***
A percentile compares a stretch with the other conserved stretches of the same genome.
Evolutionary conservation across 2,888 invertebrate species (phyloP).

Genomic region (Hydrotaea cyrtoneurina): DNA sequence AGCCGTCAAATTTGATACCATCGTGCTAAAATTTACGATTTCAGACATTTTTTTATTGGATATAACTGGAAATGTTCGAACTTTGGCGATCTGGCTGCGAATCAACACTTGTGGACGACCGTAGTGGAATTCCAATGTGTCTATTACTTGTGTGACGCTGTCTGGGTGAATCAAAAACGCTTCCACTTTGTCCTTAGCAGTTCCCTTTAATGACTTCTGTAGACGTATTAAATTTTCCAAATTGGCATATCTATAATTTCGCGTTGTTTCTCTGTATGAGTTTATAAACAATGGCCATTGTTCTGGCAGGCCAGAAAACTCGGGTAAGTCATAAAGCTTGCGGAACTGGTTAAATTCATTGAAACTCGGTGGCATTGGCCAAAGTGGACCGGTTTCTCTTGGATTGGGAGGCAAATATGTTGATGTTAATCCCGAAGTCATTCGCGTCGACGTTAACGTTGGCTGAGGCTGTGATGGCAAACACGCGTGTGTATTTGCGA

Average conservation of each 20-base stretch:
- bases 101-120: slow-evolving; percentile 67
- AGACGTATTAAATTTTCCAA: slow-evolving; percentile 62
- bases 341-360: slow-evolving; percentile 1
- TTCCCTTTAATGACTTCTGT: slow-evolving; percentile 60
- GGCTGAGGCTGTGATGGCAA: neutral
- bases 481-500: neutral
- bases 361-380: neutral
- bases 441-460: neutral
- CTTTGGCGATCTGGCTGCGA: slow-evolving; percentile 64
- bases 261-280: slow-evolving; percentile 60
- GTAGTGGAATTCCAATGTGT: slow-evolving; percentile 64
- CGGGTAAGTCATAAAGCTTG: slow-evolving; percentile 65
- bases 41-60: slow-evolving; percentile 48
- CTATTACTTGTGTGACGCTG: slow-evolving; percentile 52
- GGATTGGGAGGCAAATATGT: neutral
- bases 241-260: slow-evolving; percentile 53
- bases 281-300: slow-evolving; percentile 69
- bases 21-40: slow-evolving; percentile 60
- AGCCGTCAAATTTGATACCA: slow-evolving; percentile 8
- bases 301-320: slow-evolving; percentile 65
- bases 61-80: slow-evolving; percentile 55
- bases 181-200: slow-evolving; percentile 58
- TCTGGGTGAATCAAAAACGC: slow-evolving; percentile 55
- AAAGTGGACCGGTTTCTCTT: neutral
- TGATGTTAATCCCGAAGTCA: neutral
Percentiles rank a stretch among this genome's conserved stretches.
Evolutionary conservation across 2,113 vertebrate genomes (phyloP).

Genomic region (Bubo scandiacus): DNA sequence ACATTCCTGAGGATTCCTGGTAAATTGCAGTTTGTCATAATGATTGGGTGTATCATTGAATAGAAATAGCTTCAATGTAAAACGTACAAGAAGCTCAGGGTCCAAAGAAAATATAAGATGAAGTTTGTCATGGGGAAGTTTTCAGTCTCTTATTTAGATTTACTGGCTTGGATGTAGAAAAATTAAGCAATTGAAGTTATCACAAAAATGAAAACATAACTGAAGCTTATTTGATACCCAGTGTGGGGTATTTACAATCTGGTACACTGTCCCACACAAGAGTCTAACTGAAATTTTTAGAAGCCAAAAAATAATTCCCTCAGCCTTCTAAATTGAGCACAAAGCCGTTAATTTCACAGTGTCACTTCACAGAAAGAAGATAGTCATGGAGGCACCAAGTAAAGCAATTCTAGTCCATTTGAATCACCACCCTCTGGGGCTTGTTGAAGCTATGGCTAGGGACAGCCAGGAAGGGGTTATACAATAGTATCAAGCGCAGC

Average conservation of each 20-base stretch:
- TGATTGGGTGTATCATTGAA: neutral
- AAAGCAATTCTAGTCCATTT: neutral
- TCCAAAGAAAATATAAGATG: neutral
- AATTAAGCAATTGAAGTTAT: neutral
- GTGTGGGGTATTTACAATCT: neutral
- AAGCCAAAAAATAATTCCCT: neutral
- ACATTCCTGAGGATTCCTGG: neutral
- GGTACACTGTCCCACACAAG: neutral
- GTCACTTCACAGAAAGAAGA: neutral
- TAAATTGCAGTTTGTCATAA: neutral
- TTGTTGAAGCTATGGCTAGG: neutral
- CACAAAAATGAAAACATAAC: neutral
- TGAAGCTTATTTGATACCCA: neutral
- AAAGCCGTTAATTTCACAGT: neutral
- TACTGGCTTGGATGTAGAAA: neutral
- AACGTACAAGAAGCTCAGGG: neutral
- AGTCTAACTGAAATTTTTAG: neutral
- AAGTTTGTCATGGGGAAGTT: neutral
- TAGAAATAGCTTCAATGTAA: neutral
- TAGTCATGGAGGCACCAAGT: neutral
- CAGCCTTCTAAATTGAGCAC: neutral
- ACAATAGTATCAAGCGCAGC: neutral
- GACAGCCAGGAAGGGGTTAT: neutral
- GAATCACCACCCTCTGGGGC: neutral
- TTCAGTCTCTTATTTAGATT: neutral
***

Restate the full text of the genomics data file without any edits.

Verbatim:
A percentile compares a stretch with the other conserved stretches of the same genome.
Evolutionary conservation across 2,888 invertebrate species (phyloP).

Genomic region (Hydrotaea cyrtoneurina): DNA sequence AGCCGTCAAATTTGATACCATCGTGCTAAAATTTACGATTTCAGACATTTTTTTATTGGATATAACTGGAAATGTTCGAACTTTGGCGATCTGGCTGCGAATCAACACTTGTGGACGACCGTAGTGGAATTCCAATGTGTCTATTACTTGTGTGACGCTGTCTGGGTGAATCAAAAACGCTTCCACTTTGTCCTTAGCAGTTCCCTTTAATGACTTCTGTAGACGTATTAAATTTTCCAAATTGGCATATCTATAATTTCGCGTTGTTTCTCTGTATGAGTTTATAAACAATGGCCATTGTTCTGGCAGGCCAGAAAACTCGGGTAAGTCATAAAGCTTGCGGAACTGGTTAAATTCATTGAAACTCGGTGGCATTGGCCAAAGTGGACCGGTTTCTCTTGGATTGGGAGGCAAATATGTTGATGTTAATCCCGAAGTCATTCGCGTCGACGTTAACGTTGGCTGAGGCTGTGATGGCAAACACGCGTGTGTATTTGCGA

Average conservation of each 20-base stretch:
- bases 101-120: slow-evolving; percentile 67
- AGACGTATTAAATTTTCCAA: slow-evolving; percentile 62
- bases 341-360: slow-evolving; percentile 1
- TTCCCTTTAATGACTTCTGT: slow-evolving; percentile 60
- GGCTGAGGCTGTGATGGCAA: neutral
- bases 481-500: neutral
- bases 361-380: neutral
- bases 441-460: neutral
- CTTTGGCGATCTGGCTGCGA: slow-evolving; percentile 64
- bases 261-280: slow-evolving; percentile 60
- GTAGTGGAATTCCAATGTGT: slow-evolving; percentile 64
- CGGGTAAGTCATAAAGCTTG: slow-evolving; percentile 65
- bases 41-60: slow-evolving; percentile 48
- CTATTACTTGTGTGACGCTG: slow-evolving; percentile 52
- GGATTGGGAGGCAAATATGT: neutral
- bases 241-260: slow-evolving; percentile 53
- bases 281-300: slow-evolving; percentile 69
- bases 21-40: slow-evolving; percentile 60
- AGCCGTCAAATTTGATACCA: slow-evolving; percentile 8
- bases 301-320: slow-evolving; percentile 65
- bases 61-80: slow-evolving; percentile 55
- bases 181-200: slow-evolving; percentile 58
- TCTGGGTGAATCAAAAACGC: slow-evolving; percentile 55
- AAAGTGGACCGGTTTCTCTT: neutral
- TGATGTTAATCCCGAAGTCA: neutral
Percentiles rank a stretch among this genome's conserved stretches.
Evolutionary conservation across 2,113 vertebrate genomes (phyloP).

Genomic region (Bubo scandiacus): DNA sequence ACATTCCTGAGGATTCCTGGTAAATTGCAGTTTGTCATAATGATTGGGTGTATCATTGAATAGAAATAGCTTCAATGTAAAACGTACAAGAAGCTCAGGGTCCAAAGAAAATATAAGATGAAGTTTGTCATGGGGAAGTTTTCAGTCTCTTATTTAGATTTACTGGCTTGGATGTAGAAAAATTAAGCAATTGAAGTTATCACAAAAATGAAAACATAACTGAAGCTTATTTGATACCCAGTGTGGGGTATTTACAATCTGGTACACTGTCCCACACAAGAGTCTAACTGAAATTTTTAGAAGCCAAAAAATAATTCCCTCAGCCTTCTAAATTGAGCACAAAGCCGTTAATTTCACAGTGTCACTTCACAGAAAGAAGATAGTCATGGAGGCACCAAGTAAAGCAATTCTAGTCCATTTGAATCACCACCCTCTGGGGCTTGTTGAAGCTATGGCTAGGGACAGCCAGGAAGGGGTTATACAATAGTATCAAGCGCAGC

Average conservation of each 20-base stretch:
- TGATTGGGTGTATCATTGAA: neutral
- AAAGCAATTCTAGTCCATTT: neutral
- TCCAAAGAAAATATAAGATG: neutral
- AATTAAGCAATTGAAGTTAT: neutral
- GTGTGGGGTATTTACAATCT: neutral
- AAGCCAAAAAATAATTCCCT: neutral
- ACATTCCTGAGGATTCCTGG: neutral
- GGTACACTGTCCCACACAAG: neutral
- GTCACTTCACAGAAAGAAGA: neutral
- TAAATTGCAGTTTGTCATAA: neutral
- TTGTTGAAGCTATGGCTAGG: neutral
- CACAAAAATGAAAACATAAC: neutral
- TGAAGCTTATTTGATACCCA: neutral
- AAAGCCGTTAATTTCACAGT: neutral
- TACTGGCTTGGATGTAGAAA: neutral
- AACGTACAAGAAGCTCAGGG: neutral
- AGTCTAACTGAAATTTTTAG: neutral
- AAGTTTGTCATGGGGAAGTT: neutral
- TAGAAATAGCTTCAATGTAA: neutral
- TAGTCATGGAGGCACCAAGT: neutral
- CAGCCTTCTAAATTGAGCAC: neutral
- ACAATAGTATCAAGCGCAGC: neutral
- GACAGCCAGGAAGGGGTTAT: neutral
- GAATCACCACCCTCTGGGGC: neutral
- TTCAGTCTCTTATTTAGATT: neutral